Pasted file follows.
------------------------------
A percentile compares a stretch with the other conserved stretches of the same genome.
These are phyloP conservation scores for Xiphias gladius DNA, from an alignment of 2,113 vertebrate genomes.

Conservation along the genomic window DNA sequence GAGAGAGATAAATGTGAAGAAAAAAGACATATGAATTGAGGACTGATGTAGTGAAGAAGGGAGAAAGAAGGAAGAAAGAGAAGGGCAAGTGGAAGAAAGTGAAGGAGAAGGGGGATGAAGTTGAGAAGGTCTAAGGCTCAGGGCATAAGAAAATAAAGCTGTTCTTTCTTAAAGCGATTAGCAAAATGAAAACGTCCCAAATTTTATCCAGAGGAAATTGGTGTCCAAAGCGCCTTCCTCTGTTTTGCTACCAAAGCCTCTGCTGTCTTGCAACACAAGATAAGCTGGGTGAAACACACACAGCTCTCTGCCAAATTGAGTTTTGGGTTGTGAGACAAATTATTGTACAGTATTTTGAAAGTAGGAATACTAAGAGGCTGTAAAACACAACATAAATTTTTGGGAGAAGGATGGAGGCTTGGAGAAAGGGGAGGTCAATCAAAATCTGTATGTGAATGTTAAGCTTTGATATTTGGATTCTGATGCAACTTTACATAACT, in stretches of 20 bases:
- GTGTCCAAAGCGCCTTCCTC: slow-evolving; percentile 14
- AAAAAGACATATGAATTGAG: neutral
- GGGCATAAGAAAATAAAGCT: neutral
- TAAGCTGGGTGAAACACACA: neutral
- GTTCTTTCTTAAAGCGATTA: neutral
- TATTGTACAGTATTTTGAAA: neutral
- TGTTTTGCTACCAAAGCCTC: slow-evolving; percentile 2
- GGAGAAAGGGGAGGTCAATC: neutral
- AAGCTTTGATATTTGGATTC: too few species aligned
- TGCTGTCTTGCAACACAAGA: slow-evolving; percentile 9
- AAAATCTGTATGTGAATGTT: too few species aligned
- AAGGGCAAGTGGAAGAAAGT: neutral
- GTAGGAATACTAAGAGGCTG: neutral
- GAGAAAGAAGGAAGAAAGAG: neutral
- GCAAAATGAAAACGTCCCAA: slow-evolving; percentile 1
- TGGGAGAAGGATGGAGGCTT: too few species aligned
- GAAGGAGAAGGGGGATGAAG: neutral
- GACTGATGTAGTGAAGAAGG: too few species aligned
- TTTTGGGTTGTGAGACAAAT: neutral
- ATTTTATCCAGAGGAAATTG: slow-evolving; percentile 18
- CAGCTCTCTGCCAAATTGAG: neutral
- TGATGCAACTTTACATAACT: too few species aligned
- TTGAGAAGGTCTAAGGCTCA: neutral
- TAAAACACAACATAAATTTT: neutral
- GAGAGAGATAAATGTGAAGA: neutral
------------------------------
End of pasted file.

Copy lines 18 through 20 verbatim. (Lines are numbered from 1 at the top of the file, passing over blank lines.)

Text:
- GCAAAATGAAAACGTCCCAA: slow-evolving; percentile 1
- TGGGAGAAGGATGGAGGCTT: too few species aligned
- GAAGGAGAAGGGGGATGAAG: neutral